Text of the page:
UK land­lords will con­tinue to fight tax change

Financial Mirror (Cyprus) - - FRONT PAGE -

It has been an in­ter­est­ing week for the buy-to-let sec­tor in the UK with a land­mark High Court rul­ing pre­vent­ing an ac­tion group from chal­leng­ing tax changes due to come into force next year.

The le­gal ap­pli­ca­tion for a re­view of Sec­tion 24 of the Fi­nance Act 2015 which will re­strict the way land­lords can off­set cer­tain costs such as mort­gage in­ter­est pay­ments was halted, but cam­paign­ers are now set to carry on try­ing to get the change over­turned.

They will now tar­get Parliament in the hope that some­thing can be done to per­suade Chan­cel­lor Philip Ham­mond to abol­ish the planned tax changes and also do a U-turn on the stamp duty on ad­di­tional homes that came into ef­fect ear­lier this year.

There is a per­cep­tion out there that Ham­mond’s pre­de­ces­sor Ge­orge Os­borne was par­tic­u­larly hard on land­lords and his poli­cies were aimed at help­ing first-time buy­ers, while ig­nor­ing the fact that the UK has a thriv­ing pri­vate rental sec­tor.

The main con­cerns within the sec­tor cur­rently is that changes will re­sult in rents in­creas­ing, land­lords quit­ting the mar­ket or not in­creas­ing their port­fo­lios, while new en­trants are dis­cour­aged and that in­vest­ment in the rental sec­tor will plum­met.

So, let’s have a look at the ev­i­dence. A sim­i­lar tax change was in­tro­duced in Ire­land and it re­sulted in rents in­creas­ing by 50% over a three year pe­riod. Re­search sug­gests there could be a sim­i­lar trend in the UK and Su­san Em­mett of Sav­ills be­lieves that fewer buy to lets means more com­pe­ti­tion for rental prop­er­ties, re­sult­ing in ris­ing rents.

Last week, a sur­vey by the Res­i­den­tial Land­lords’ As­so­ci­a­tion found that 56% of land­lords plan to in­crease rents within the next year to cope with the tax changes.

Of course, higher rents make it harder for po­ten­tial first-time buy­ers to save for a de­posit. Even though Os­borne in­tro­duced the fa­mous flag­ship Help to Buy schemes to help first-time buy­ers get on the hous­ing ladder, many still strug­gle to save for a de­posit and the mort­gage guar­an­tee scheme will fin­ish at the end of this year.

Land­lords with a num­ber of prop­er­ties have been set­ting them­selves up as lim­ited com­pa­nies in the hope of avoid­ing pay­ing higher rates of tax. On pa­per this looks like a good op­tion, but at the re­cent As­so­ci­a­tion of Short Term Lenders (ASTL) con­fer­ence tax ad­viser Nick Cartwright of Smith & Wil­liamson warned that putting buy-to-let prop­er­ties into a lim­ited com­pany could re­sult in dou­ble tax­a­tion.

It comes down to what a land­lord wants to do with his in­come. Cartwright ex­plained that in­cor­po­ra­tion works bet­ter with what he called a roll-up strat­egy where money is built up in the busi­ness, but not if you want to live off in­come earned as many land­lords do.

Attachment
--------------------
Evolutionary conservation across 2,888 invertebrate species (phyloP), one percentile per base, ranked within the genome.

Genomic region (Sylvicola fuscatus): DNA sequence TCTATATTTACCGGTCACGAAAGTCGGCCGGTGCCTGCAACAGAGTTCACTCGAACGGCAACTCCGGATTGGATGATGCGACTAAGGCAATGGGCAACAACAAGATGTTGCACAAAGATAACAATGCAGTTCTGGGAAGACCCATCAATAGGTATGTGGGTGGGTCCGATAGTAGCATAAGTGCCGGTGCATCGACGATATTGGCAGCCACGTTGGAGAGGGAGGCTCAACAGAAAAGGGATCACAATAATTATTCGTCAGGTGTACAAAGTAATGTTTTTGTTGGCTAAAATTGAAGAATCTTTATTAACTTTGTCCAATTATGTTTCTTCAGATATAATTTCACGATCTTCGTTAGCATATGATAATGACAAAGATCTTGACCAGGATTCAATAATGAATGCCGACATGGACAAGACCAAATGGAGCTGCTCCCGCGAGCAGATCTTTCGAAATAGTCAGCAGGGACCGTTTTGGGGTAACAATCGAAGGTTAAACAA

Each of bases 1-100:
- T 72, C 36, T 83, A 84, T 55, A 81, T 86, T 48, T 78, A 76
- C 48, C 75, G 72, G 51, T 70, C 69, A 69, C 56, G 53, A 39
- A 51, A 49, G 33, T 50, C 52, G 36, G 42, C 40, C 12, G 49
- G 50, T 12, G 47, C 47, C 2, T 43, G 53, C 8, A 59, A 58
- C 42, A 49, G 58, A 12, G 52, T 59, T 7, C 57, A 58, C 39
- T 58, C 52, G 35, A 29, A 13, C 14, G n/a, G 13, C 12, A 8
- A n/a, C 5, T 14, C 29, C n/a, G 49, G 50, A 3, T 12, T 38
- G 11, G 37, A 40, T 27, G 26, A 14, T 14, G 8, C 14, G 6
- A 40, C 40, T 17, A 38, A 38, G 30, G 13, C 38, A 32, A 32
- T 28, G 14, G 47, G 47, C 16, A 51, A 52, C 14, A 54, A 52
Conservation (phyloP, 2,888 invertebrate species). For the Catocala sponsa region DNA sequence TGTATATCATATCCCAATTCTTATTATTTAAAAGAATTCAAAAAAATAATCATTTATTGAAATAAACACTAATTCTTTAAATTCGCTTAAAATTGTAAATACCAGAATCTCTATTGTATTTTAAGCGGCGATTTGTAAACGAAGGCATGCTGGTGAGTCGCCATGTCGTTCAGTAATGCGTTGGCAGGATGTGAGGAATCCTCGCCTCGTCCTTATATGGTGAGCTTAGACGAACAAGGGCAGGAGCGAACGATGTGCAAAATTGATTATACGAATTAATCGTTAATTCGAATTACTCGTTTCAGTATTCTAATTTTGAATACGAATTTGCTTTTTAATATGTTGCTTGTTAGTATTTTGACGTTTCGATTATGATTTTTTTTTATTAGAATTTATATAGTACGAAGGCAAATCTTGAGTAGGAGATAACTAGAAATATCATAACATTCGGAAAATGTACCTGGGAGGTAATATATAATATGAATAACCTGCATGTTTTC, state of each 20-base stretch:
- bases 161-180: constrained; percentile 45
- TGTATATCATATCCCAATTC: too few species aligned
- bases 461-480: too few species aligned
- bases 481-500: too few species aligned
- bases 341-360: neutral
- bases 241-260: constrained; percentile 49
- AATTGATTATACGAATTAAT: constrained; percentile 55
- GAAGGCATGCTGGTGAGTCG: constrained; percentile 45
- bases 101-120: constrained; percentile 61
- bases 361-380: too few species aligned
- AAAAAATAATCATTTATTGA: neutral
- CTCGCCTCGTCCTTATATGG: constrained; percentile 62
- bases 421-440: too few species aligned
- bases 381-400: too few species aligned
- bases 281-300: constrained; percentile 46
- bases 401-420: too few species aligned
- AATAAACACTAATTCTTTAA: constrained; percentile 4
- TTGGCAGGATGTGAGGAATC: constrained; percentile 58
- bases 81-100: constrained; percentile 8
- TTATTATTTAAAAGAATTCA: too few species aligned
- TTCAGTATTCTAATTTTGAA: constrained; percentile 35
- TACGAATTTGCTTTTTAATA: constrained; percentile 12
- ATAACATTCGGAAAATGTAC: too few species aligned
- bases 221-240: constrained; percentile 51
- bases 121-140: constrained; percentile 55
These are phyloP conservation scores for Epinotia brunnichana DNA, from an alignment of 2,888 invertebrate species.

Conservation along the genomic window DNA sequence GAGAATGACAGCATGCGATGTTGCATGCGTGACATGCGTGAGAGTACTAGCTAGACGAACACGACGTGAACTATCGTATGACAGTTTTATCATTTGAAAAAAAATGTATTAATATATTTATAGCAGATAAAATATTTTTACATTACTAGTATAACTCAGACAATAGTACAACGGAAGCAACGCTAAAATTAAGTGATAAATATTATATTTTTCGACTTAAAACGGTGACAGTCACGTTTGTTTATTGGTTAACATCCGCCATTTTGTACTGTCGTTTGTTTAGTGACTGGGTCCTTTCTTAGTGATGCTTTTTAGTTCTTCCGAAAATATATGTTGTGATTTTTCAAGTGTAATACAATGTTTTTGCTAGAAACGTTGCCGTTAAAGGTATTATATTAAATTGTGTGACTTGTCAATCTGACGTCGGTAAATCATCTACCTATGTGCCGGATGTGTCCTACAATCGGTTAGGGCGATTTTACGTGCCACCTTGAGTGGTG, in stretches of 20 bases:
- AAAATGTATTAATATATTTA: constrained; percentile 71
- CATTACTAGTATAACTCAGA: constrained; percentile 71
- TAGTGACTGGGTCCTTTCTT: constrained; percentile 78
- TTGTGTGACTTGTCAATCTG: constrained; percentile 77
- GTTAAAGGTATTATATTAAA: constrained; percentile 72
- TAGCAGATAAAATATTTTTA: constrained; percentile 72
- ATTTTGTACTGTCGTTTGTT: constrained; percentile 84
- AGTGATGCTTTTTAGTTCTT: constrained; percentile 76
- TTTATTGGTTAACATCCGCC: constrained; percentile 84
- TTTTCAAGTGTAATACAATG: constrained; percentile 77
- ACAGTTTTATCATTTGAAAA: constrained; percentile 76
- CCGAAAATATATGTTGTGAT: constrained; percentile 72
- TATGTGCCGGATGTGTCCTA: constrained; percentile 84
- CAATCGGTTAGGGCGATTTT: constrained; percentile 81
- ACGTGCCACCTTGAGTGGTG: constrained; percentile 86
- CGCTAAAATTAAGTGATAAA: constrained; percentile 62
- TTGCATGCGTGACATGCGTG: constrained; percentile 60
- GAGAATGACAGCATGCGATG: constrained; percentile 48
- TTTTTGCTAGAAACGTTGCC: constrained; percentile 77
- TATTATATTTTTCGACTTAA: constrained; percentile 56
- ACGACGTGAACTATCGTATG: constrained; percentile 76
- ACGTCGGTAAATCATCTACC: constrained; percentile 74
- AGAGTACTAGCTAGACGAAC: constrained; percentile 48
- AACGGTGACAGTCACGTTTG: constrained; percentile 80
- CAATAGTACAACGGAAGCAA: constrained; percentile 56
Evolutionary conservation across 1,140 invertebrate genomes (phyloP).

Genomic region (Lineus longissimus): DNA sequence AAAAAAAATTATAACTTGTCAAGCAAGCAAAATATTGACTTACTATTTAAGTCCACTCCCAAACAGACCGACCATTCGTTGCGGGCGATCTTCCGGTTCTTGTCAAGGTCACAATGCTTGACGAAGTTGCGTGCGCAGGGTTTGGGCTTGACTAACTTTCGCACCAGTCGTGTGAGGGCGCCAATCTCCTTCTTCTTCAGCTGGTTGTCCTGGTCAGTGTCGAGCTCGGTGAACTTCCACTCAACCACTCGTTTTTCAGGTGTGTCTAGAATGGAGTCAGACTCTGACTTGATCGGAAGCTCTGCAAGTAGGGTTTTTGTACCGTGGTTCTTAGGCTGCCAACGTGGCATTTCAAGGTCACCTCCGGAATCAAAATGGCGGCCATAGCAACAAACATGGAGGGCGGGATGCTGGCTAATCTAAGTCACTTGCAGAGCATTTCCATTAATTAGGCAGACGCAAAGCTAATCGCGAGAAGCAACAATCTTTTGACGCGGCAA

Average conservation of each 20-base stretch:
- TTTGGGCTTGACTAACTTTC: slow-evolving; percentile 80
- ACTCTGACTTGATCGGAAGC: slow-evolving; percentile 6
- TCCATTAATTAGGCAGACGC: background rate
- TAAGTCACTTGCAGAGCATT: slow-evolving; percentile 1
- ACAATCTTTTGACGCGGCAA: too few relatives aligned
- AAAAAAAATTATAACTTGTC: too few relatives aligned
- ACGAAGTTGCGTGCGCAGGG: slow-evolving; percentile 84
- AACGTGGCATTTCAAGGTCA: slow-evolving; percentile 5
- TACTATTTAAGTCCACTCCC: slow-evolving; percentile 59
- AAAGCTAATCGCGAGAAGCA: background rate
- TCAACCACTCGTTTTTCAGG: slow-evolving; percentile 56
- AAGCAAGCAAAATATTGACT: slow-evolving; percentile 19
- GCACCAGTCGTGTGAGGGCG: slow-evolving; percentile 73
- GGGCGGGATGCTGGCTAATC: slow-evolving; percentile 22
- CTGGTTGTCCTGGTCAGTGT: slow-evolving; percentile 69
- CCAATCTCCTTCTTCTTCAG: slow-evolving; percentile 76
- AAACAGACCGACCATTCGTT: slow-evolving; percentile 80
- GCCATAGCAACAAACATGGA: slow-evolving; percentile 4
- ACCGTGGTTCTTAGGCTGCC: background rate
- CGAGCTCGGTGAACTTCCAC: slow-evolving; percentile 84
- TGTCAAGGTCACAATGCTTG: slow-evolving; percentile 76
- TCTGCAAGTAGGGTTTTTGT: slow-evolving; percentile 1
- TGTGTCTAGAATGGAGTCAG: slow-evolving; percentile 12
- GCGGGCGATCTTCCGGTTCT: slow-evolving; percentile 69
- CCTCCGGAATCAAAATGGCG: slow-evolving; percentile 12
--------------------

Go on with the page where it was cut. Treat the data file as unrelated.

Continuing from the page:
He also pointed out that an­other change com­ing in, tougher test from lenders for buy-to-let mort­gages, means that land­lords will face these af­ford­abil­ity stress tests re­gard­less of whether they are an in­di­vid­ual or a lim­ited com­pany.

All of this comes at a time when new land­lords and those ex­pand­ing their port­fo­lios are needed. The Royal In­sti­tu­tion of Char­tered Sur­vey­ors (RICS) has warned that 1.8 mil­lion new rental homes are needed ur­gently as the hous­ing mar­ket is ex­pe­ri­enc­ing a sharp drop in the num­ber of avail­able prop­er­ties to rent.

The fig­ures from RICS show that the rental sec­tor also can­not keep up with de­mand and head of UK pol­icy Jeremy Black­burn said that sales of buy-to-let prop­er­ties have dropped sharply since stamp duty changes were in­tro­duced in April.

The RICS re­search also shows that 86% of land­lords say they have no plans to in­crease rental port­fo­lio this year and RICS be­lieves that this trend is set to re­main for the next five years. Black­burn added that the prob­lem is ex­pected to be ex­as­per­ated next year when land­lords’ right to deduct their mort­gage in­ter­est from their in­come tax bill is re­moved.

RICS is urg­ing the Gov­ern­ment to re­verse the 3% ad­di­tional homes stamp duty rate and to take a much bolder long term ap­proach and pi­o­neer a new build-to-rent sec­tor with the pri­vate sec­tor en­cour­aged to build prop­er­ties specif­i­cally for res­i­den­tial let­ting.

By im­ple­ment­ing poli­cies that will in­crease rents and re­duce the sup­ply of homes to rent, the Gov­ern­ment is mak­ing it more dif­fi­cult for as­pir­ing home own­ers to get on the hous­ing ladder, that much is clear.

How­ever, land­lords could find them­selves wrong footed. There has been a lot of lob­by­ing go­ing on to per­suade the Gov­ern­ment to in­tro­duce tax ben­e­fits for larger in­vestors in the build-to-rent sec­tor. In­deed, RICS is also ad­vo­cat­ing such a move. It could be that come the Au­tumn State­ment, Ham­mond goes big on build-torent and leaves smaller land­lords out to dry.

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